When a 'hostage-bargaining attack' occurs in a friendly nation, we encourage that nation to use its forces - if only they would let us use our troops there! - and we share with it the moral responsibility for the military option, even if it isn't ours, to free [the hostages] knowing the risk, the price. And as for a hostile nation - at Entebbe such an operation was carried out because there was a military option. But if a hostile nation is involved, we must weigh what the military option is. It must be weighed, and if we reach the conclusion that there is no way, then in my opinion there is no alternative to entering negotiations, be they [the hostages] civilians or prisoners of war.
When we speak of the price - I know this is a painful subject. But what can we do? The problems we face are difficult, serious and painful ones, and we can't run away from them; they must be answered. The first question which all the governments answered: No political price. No political demands. And for this reason, when on 11 September last year the Red Cross brought proposals such as the opening of a certain university in Judea and Samaria, or the closing of a certain prison, the answer was an unequivocal 'no.' And MK Sarid, for your enlightenment, not one terrorist organization ever asked for peace talks in return for the freeing of hostages or IDF soldiers it was holding. The question regarding the price remains threefold: Can we allow those whose sentence is to be reduced and who are to be freed to remain in their homes in Israel or in an area under our control? Secondly, who do we free and who don't we free, according to the seriousness of their crimes? And third, the number.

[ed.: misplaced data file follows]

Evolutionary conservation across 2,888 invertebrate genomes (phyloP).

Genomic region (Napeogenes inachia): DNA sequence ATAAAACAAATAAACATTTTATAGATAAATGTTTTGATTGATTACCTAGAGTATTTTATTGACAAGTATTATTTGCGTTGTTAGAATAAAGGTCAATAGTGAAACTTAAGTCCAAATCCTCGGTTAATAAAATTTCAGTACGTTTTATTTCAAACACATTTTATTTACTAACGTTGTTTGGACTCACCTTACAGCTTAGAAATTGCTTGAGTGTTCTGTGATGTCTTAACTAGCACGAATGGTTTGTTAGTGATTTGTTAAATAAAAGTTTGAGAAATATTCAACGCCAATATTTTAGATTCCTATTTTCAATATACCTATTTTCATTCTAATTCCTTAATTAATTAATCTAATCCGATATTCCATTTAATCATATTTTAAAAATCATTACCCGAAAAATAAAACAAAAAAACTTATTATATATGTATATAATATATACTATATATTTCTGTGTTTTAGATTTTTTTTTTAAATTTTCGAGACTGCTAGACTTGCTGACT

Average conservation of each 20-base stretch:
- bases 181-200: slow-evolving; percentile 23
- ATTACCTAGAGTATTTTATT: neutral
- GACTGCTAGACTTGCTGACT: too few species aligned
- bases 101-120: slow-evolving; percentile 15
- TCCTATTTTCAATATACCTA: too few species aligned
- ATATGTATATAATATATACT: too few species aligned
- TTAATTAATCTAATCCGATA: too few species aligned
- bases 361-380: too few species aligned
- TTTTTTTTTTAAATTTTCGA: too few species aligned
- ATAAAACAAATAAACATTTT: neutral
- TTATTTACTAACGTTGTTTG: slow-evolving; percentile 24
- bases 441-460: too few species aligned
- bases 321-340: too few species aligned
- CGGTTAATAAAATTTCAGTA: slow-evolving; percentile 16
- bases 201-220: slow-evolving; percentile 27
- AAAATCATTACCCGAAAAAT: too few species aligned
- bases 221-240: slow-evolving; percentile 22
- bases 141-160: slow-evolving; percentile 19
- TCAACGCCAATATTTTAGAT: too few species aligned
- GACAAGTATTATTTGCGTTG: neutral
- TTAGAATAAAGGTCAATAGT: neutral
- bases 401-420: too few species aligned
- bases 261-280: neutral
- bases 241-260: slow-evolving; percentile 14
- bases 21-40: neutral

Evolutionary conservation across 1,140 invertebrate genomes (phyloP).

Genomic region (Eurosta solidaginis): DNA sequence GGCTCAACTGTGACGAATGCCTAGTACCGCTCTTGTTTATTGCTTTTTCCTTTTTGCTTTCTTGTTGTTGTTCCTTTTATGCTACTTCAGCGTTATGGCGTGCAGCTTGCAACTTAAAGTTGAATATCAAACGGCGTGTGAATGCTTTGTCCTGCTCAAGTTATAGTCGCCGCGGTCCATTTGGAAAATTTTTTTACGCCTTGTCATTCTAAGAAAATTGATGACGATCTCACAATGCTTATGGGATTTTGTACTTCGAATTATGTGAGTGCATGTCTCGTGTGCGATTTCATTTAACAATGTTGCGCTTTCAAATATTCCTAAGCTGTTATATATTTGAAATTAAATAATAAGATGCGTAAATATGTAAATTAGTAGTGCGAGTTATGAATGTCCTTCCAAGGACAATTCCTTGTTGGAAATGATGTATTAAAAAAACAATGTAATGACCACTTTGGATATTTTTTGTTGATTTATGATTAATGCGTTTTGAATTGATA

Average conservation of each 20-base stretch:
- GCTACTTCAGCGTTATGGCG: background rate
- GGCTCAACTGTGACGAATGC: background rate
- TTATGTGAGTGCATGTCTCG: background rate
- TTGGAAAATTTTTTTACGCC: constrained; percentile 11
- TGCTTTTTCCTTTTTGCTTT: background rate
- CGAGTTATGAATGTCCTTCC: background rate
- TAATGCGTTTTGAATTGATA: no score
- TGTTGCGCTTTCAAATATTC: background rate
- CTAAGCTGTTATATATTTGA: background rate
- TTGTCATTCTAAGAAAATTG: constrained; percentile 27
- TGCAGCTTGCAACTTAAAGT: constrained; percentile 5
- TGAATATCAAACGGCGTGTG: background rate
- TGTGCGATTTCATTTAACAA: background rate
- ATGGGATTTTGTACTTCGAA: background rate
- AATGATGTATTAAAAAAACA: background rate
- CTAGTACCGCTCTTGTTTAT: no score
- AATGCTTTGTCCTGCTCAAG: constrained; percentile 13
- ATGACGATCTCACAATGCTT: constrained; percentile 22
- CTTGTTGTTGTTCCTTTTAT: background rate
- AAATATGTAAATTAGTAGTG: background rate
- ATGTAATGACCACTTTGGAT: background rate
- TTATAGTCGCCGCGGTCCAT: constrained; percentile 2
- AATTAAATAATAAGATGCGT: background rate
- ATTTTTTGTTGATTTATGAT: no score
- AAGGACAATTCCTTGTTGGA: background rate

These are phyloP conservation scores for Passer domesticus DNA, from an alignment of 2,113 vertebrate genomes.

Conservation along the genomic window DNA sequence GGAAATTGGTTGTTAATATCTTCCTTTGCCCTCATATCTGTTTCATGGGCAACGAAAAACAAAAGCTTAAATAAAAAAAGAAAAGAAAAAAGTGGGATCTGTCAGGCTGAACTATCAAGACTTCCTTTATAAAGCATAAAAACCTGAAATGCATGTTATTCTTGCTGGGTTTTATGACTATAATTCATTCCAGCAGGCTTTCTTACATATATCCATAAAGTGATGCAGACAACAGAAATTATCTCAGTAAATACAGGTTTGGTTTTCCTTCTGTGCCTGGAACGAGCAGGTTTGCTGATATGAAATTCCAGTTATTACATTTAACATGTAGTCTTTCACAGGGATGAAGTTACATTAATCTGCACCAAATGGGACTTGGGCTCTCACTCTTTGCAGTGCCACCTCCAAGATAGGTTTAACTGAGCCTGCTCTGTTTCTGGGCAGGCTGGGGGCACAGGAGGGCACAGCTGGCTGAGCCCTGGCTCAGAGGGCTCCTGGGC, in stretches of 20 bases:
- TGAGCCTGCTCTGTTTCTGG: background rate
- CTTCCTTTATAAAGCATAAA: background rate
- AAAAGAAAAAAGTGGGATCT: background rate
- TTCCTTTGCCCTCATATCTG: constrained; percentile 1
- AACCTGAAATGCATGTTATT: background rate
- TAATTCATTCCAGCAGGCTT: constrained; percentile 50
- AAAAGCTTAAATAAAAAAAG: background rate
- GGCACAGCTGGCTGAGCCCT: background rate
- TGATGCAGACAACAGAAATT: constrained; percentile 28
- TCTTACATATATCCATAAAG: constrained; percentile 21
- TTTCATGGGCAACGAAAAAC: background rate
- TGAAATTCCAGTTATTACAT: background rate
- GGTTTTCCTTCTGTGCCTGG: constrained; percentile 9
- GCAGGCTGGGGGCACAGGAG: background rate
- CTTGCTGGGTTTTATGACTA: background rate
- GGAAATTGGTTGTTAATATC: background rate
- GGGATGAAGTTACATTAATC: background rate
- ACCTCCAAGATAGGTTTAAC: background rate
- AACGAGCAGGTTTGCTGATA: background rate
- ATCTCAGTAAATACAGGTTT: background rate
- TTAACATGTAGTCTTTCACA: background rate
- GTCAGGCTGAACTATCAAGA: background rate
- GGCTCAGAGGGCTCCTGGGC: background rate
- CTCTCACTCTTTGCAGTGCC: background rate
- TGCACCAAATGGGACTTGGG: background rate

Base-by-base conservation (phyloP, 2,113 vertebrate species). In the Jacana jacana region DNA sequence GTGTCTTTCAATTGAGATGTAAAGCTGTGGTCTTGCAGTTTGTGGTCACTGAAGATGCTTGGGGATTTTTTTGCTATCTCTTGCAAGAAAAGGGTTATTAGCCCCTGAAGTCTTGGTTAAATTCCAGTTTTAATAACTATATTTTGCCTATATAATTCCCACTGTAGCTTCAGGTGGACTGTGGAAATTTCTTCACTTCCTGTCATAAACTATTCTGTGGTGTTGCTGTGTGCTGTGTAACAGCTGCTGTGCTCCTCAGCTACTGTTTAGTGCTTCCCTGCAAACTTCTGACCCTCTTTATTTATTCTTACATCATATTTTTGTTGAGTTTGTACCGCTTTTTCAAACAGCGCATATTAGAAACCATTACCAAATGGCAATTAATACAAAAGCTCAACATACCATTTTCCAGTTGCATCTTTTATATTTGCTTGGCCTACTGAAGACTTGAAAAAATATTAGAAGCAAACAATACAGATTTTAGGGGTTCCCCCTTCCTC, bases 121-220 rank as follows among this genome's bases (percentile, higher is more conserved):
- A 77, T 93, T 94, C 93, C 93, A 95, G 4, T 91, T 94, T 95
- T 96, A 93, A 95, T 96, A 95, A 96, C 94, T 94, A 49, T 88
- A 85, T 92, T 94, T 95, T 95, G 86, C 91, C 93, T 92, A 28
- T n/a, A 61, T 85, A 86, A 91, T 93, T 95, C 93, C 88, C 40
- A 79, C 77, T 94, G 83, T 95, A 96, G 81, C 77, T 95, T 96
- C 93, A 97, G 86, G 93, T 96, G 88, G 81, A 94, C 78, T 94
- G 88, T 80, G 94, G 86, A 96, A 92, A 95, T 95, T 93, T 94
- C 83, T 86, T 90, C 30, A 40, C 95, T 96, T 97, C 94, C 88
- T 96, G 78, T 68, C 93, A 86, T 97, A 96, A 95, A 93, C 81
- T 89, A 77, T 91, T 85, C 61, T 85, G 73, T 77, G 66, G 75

Regarding the first matter, the Red Cross did not agree in the past, and so, having no choice, Israeli government in the past accepted as a precondition that those who were to be freed would be given the choice of staying within or leaving Israel's borders and the territory under our control. As far back as 1979, in exchange for the first Israeli soldier captured by the terrorists - the soldier Amram who had mistakenly crossed the lines in 1978 - Israel, for lack of alternative, agreed, and ten of the released terrorists stayed. The Israeli governments had no alternative, and in November 1983, we accepted as a precondition that those who were to be freed among the convicts in Israel would indeed be given the choice of staying in Israel. This principle has existed and has been accepted by Israeli governments since 1979.